The City Council’s progressive caucus is pushing for changes to Mayor de Blasio’s ambitious but controversial affordable-housing plan.
Apartments should be offered for people making less than the average 60% of area median income — $46,620 for a family of three — currently targeted in the plan, says the 18-member group, which represents about a third of the Council.
“We believe in having deeper levels of affordability,” said Councilman Ben Kallos (D-Manhattan), the vice chair for policy.
The caucus says developers should be discouraged from putting their affordable apartments at a different site — which they say worsens segregation — by requiring 40% affordable housing if they take that option, rather than 25%-30% if they don’t.
It also wants to reduce from 10 units to six the size where a building is exempt from affordable mandates and require half the units to be affordable when manufacturing zones are turned residential.
“What is most important for me is getting at (incomes) that are for the people in the districts where this is happening — so folks will feel apartments are being built for them, not for people outside,” said Councilman Antonio Reynoso (D-Brooklyn), co-chair of the group.
De Blasio has vowed to build or preserve 200,000 affordable homes. He needs two sets of zoning changes — one to increase density and another to require affordable housing in any development that needs city approval — which must be passed by the Council. The proposals are set for hearings this week.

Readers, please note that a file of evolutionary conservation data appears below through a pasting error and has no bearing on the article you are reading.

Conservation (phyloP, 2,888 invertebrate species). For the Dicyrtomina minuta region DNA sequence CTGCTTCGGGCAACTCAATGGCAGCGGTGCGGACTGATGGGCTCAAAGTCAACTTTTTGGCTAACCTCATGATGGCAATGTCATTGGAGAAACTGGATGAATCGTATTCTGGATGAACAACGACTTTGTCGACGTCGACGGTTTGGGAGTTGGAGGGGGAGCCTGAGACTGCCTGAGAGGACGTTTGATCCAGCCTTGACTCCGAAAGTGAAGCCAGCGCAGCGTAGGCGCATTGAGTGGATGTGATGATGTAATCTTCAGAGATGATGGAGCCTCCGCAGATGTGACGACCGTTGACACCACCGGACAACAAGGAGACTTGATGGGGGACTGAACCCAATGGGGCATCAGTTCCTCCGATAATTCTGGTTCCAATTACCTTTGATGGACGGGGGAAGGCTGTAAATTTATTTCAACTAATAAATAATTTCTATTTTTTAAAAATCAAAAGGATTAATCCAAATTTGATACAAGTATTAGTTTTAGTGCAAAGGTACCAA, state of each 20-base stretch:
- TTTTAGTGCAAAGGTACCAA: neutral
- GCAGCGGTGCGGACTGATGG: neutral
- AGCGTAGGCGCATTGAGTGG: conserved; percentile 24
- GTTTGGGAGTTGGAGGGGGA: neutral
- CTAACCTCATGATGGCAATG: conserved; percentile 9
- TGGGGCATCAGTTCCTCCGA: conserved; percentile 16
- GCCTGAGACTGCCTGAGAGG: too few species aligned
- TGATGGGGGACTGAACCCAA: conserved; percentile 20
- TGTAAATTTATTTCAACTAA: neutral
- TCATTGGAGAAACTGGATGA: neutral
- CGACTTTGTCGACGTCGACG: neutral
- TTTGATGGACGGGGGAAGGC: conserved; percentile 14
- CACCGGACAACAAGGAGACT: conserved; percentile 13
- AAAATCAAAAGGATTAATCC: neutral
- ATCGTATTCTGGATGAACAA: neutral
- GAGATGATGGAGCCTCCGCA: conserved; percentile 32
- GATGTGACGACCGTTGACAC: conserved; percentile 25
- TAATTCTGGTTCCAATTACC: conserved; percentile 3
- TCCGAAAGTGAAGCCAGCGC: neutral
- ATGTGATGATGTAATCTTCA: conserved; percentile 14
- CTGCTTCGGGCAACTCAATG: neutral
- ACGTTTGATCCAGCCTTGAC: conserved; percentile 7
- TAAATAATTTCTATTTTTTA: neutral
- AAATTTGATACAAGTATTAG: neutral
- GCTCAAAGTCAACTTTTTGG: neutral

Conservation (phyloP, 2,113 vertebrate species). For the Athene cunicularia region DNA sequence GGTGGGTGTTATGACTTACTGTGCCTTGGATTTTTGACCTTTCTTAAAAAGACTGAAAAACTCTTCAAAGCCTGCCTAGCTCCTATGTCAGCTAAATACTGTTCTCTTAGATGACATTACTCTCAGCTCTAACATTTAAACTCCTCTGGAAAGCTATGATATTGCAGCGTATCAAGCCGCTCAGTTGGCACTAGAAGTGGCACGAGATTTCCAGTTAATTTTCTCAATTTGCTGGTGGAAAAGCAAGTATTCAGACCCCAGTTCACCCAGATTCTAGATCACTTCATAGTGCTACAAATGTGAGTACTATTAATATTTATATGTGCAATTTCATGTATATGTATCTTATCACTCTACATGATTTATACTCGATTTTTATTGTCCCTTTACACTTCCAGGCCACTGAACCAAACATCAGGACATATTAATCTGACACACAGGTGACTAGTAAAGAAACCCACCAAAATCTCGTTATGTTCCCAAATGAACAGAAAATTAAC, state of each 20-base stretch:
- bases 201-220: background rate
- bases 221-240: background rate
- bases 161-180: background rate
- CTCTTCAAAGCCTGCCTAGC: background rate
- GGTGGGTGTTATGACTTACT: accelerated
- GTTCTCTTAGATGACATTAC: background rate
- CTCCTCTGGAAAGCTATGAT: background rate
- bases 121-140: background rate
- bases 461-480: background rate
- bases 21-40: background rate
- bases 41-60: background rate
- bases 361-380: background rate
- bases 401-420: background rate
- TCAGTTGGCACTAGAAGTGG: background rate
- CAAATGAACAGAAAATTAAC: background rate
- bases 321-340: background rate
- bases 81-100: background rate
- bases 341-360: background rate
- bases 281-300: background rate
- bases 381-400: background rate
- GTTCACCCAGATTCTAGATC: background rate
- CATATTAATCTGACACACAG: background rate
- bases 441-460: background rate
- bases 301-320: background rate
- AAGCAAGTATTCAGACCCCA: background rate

The caucus’ proposal also says developers should have to get a “certificate of no harassment,” to show they aren’t trying to illegally force out tenants, before they receive new buildings permits.
Other changes include requiring landlords to give all tenants, no matter whether they’re in full price or cheaper apartments, access to building amenities, and tracking all the affordable units created through the program.
“We have pushed the envelope and put forward the strongest affordable-housing requirement anywhere in the nation,” said de Blasio spokesman Wiley Norvell. “It’ll serve more families, and people at lower incomes, than has ever been the case in New York City before. Together with our other housing programs, it’s going to be a powerful tool to keep neighborhoods affordable."